This study extends our understanding of why firms choose to take discretionary write-offs and identifies factors that influence the measurement of the charges taken. We focus on segment disposals, initial provisions recorded upon discontinuance of those segments, and adjustments to initial provisions that accompany the segment disposals. We partition our sample into those disposals that were substantially completed at the time of recognition (nondiscretionary disposals) and those that were recognized prior to disposal completion (discretionary disposals). With respect to motivations for taking discretionary rather than nondiscretionary disposals, we find that firms electing discretionary disposals discontinue segments that experience sharp declines in earnings and that require more negative initial provisions; the continuing portion of these firms are less profitable and are in weaker financial condition when compared to firms recognizing disposals upon completion. Further, they are more likely to announce the disposal in the fourth quarter, and they are more likely to underestimate the cost of disposal. With respect to measurement issues, we find that subsequent adjustments to initial provisions for discretionary disposals relate both to firms' abilities to estimate losses on disposal at the plan date and to management incentives to manage disclosures. In contrast, subsequent adjustments accompanying nondiscretionary disposals relate primarily to uncertainties contained in the disposal agreement.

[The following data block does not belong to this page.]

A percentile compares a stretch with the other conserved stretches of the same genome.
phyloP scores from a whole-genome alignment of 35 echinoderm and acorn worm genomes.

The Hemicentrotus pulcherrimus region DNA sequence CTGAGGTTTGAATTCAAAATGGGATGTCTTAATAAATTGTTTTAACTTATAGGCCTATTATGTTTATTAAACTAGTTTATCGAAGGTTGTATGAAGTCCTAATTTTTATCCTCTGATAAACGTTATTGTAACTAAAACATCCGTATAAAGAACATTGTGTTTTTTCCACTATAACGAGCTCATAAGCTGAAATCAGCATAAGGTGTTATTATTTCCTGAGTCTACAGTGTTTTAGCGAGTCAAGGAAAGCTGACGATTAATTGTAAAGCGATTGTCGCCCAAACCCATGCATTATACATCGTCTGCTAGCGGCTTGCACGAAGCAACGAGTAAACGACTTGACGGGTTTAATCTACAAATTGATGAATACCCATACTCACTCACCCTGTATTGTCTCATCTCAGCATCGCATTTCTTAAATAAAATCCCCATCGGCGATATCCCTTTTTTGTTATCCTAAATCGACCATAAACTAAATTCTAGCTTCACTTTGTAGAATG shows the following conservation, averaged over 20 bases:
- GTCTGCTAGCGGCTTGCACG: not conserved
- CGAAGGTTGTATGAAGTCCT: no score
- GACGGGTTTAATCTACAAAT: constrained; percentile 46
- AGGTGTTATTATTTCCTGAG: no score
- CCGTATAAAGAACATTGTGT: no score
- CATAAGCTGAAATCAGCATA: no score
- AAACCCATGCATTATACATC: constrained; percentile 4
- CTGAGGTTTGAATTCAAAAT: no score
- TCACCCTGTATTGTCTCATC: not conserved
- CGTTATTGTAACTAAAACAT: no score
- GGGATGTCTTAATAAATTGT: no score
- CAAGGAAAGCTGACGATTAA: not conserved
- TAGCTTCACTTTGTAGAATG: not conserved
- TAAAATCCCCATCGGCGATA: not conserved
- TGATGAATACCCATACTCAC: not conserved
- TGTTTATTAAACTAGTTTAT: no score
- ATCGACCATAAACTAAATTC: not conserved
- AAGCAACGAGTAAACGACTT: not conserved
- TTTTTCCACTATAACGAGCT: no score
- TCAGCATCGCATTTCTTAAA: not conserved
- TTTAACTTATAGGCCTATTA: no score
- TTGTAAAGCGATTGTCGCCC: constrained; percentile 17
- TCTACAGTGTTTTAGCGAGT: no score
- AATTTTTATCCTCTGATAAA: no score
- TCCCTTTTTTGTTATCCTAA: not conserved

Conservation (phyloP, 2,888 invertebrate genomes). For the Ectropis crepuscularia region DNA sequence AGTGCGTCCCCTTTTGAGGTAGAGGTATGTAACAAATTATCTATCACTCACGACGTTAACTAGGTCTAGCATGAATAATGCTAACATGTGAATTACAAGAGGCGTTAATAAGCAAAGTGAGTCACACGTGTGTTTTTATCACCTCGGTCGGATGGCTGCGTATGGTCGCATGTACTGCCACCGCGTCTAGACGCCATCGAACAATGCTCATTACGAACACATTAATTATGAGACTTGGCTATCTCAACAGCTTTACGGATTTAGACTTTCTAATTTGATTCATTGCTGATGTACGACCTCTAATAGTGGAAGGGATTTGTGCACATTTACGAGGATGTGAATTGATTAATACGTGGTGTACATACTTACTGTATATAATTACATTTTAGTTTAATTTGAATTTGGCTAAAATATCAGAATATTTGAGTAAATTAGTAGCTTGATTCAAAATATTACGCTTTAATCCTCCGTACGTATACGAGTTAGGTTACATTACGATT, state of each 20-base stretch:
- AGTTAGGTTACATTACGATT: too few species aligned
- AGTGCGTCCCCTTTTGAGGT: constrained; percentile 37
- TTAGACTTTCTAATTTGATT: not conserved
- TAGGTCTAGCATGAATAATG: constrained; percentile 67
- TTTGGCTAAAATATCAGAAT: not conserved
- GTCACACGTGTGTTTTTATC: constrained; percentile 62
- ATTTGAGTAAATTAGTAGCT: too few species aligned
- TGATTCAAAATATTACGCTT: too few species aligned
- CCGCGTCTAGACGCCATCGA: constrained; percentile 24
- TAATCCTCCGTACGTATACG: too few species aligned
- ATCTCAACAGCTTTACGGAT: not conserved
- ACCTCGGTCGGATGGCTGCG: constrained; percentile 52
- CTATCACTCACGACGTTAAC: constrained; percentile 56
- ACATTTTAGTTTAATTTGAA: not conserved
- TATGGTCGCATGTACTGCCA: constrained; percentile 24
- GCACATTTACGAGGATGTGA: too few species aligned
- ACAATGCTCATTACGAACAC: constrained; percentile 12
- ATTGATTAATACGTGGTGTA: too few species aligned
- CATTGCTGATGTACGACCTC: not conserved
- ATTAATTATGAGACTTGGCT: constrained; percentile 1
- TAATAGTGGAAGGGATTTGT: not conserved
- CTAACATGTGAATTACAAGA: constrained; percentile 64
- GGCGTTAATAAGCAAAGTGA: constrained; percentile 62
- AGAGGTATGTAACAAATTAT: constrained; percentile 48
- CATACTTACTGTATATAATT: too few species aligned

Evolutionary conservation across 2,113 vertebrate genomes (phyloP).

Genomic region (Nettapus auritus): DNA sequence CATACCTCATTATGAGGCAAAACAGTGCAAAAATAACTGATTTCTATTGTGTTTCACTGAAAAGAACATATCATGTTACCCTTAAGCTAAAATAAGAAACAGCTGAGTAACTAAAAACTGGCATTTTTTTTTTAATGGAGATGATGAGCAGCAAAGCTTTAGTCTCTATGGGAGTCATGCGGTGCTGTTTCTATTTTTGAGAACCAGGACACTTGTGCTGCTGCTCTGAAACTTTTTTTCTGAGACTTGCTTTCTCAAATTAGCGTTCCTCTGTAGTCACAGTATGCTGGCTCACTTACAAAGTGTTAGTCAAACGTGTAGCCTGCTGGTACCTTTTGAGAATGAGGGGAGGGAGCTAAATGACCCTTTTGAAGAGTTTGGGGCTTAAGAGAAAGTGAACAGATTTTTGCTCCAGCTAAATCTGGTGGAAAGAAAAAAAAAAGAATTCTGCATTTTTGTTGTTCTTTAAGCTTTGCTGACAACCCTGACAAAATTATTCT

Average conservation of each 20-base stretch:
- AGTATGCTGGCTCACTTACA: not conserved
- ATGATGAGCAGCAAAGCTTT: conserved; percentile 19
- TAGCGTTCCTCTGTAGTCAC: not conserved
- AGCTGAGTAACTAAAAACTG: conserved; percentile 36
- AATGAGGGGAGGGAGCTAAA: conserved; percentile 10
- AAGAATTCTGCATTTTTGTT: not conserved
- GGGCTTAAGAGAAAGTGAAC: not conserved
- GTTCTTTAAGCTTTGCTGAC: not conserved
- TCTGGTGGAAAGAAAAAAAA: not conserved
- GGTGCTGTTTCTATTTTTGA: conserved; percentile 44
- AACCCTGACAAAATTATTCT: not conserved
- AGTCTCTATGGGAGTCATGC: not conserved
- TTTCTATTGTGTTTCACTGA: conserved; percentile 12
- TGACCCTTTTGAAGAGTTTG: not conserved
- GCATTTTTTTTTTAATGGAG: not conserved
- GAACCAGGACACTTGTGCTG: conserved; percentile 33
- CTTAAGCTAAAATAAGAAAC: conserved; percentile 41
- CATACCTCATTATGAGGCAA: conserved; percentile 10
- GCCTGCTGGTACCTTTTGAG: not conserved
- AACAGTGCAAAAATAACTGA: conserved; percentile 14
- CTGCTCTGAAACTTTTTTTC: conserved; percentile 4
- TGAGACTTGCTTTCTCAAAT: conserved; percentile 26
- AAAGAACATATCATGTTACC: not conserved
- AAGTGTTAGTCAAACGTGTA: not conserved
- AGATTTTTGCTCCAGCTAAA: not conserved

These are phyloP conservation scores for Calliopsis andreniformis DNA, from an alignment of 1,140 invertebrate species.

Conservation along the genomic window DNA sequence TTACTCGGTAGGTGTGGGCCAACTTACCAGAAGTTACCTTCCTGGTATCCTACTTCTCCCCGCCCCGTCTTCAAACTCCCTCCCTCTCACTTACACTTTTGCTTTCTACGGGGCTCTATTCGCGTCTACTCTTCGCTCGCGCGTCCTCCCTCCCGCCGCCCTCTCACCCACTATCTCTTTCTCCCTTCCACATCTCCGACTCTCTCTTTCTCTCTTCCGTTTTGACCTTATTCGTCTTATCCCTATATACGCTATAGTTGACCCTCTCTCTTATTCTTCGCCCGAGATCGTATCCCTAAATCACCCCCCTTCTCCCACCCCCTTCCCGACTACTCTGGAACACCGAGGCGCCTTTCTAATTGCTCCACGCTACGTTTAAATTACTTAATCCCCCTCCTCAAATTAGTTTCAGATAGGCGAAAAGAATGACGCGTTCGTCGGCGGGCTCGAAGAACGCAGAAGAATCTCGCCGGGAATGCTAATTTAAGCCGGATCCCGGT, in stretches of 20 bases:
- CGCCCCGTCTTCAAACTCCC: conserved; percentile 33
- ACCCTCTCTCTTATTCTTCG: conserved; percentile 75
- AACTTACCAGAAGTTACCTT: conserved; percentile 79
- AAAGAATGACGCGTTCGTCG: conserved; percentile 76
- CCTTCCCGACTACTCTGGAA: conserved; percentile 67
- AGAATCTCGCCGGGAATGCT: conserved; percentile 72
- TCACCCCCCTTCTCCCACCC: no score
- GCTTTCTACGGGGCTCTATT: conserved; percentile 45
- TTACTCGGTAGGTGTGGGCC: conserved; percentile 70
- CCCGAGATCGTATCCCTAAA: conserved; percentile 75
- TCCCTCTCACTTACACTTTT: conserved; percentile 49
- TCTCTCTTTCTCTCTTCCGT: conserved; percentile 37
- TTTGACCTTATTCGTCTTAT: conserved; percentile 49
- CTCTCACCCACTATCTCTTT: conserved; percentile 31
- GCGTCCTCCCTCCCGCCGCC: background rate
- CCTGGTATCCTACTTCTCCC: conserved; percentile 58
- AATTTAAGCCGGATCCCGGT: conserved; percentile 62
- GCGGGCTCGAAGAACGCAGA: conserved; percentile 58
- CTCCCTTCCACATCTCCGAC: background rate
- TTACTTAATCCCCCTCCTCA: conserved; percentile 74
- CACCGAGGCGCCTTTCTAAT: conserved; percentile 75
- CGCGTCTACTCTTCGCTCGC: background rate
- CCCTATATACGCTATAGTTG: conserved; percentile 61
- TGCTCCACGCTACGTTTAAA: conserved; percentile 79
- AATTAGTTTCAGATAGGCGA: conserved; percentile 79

|Number of pages||19|
|Journal||Journal of Applied Business Research|
|State||Published - Mar 2006|